“In the beginning, Jacob kept shooting down my ideas because he was not impressed. However, when I came up with the idea of using induction to heat the roaster, it caught his attention.”
Traditionally, most coffee roasters use gas power to heat the drum and roast the beans. Induction heating has emerged as an alternative in recent years. With induction heating, electromagnetic currents are instead used to create resistance in the metal. This resistance produces heat, and therefore eliminates the need for gas.
After building and improving on several prototypes, Jonas says they made a breakthrough. But the market, he adds, wasn’t initially there; the prototype Bullet was a niche, specialist product.
To market it, Jonas says that they went to online coffee roasting forums, and tried to discuss the principles behind the Bullet.
“Many forum users were full of doubts,” he says. “I got some flak from people who told me I ought to quit lying about what I was doing. It took some back and forth, but in the end, some of the biggest doubters wound up becoming pre-order customers.”
The demand for home roasting
Kaffelogic is a firm based in New Zealand that has developed its own micro-roaster: the Nano 7.
Product Development Director Chris Hilder says that it was his need for freshly roasted coffee at home that motivated the design.
“It started as a home project,” he says. “The system I developed started delivering outstanding coffee. Both home users and roasting professionals began requesting a manufactured version.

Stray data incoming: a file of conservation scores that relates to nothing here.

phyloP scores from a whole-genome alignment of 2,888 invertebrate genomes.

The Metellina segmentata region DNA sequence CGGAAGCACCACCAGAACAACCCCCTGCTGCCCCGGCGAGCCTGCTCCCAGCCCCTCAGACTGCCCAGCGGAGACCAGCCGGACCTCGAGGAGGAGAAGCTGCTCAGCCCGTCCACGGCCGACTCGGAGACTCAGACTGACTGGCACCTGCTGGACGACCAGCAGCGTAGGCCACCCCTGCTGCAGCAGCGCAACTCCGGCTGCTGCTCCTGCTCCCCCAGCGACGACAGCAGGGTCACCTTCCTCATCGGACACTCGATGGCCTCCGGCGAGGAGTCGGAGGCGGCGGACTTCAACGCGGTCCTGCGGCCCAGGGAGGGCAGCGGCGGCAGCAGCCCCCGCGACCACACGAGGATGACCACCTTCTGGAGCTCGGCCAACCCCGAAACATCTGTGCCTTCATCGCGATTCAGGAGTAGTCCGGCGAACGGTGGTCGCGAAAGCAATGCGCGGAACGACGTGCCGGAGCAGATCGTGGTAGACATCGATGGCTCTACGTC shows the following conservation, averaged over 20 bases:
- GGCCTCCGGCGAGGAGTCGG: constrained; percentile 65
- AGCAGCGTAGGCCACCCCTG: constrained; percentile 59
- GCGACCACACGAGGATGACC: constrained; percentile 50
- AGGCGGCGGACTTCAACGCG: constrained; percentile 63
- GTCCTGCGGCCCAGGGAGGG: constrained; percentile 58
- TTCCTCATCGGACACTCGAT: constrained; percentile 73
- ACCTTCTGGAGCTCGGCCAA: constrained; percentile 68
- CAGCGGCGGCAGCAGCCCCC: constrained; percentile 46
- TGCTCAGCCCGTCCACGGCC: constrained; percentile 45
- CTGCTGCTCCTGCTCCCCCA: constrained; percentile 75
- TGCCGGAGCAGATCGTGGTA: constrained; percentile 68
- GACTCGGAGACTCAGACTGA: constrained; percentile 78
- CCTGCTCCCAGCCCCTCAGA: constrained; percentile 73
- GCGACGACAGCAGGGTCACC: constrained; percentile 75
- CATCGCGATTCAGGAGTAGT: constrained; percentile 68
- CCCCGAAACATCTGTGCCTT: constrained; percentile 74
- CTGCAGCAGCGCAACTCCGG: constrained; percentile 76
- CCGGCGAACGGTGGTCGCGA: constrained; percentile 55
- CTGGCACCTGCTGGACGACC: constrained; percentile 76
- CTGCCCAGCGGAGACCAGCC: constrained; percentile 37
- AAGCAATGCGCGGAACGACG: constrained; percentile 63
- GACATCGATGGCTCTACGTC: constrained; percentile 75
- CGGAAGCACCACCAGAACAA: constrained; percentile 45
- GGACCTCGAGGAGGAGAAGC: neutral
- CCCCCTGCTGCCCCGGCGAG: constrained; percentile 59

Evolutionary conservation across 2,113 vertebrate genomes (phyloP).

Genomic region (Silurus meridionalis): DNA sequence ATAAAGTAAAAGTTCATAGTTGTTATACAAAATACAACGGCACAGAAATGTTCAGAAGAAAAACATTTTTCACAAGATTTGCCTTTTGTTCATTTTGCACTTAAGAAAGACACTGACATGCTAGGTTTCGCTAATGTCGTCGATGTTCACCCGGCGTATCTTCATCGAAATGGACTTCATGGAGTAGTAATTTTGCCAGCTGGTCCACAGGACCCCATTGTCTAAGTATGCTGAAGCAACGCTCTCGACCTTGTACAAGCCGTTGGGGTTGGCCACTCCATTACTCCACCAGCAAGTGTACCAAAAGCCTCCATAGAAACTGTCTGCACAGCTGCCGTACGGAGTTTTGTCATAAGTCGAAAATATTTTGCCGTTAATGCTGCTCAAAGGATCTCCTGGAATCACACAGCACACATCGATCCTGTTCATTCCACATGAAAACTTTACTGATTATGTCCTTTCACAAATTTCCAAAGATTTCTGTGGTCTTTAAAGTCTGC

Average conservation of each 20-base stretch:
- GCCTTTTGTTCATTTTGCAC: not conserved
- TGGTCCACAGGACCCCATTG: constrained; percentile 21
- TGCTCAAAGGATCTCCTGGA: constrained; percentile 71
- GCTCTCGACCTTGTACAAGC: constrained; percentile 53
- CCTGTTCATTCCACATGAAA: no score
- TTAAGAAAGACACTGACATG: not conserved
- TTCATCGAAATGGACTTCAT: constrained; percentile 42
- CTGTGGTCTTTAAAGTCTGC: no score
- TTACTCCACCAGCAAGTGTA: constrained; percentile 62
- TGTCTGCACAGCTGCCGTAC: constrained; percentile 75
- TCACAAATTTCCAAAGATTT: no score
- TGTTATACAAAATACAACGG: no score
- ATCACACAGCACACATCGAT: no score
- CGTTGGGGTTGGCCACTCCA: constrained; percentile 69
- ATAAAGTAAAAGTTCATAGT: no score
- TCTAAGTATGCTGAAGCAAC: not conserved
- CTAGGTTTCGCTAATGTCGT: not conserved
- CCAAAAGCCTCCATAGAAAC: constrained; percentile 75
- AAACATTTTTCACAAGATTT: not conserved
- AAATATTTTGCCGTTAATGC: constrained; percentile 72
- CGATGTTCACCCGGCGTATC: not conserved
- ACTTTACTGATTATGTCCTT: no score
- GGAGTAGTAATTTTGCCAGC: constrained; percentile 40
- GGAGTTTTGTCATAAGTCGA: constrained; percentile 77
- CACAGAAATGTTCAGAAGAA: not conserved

“[The Nano 7 is] a professional machine. There is some professional gear you wouldn’t want in your home, but this is a piece of professional kit that sits well in a domestic kitchen.”
Chris also notes that the two markets obviously have different demands.
“The commercial user demands reliability and roast replicability above all,” he says. “They are busy people and don’t have time for a lot of fiddle-faddle, so our software needs to be easy to use and intuitive.
“Home roasters are usually happy to spend time becoming deeply engaged with the roasting process, but at the same time demand [amazing coffee] straight out of the box,” he explains. “The home users expect every single 100g batch to be drinkable.”
How is the home roaster market set to change?
Byron says that there’s plenty of interest in software and app-driven coffee roasting. Some established manufacturers have already successfully implemented mobile control, making it easy to adjust heat application or fan speed by tapping your phone screen.
He says easy-to-use technology will always remain a priority for home roasters, and notes that accessibility is high on the agenda for manufacturers.
Chris says that growth in the home roasting market shows no signs of slowing down. He also thinks it has the potential to become a highly lucrative sector.
“Home roaster price points are expanding,” Byron adds. “It seems like there are customers who are looking to pay more for more features and larger batch sizes, as well as folks that want dependable, small machines that won’t break the bank.”
Continued growth in the home roaster market could mean more people deciding to roast beans at home, especially as equipment and green coffee become more accessible.
If 2020 was anything to go by, coffee education and awareness among consumers will continue to increase. Hobby roasters with time on their hands have brought on a recent boom in the home roaster market – but only time will tell if another is on the way.
Photo credits: Aillio, Kaffelogic, Sweet Maria’s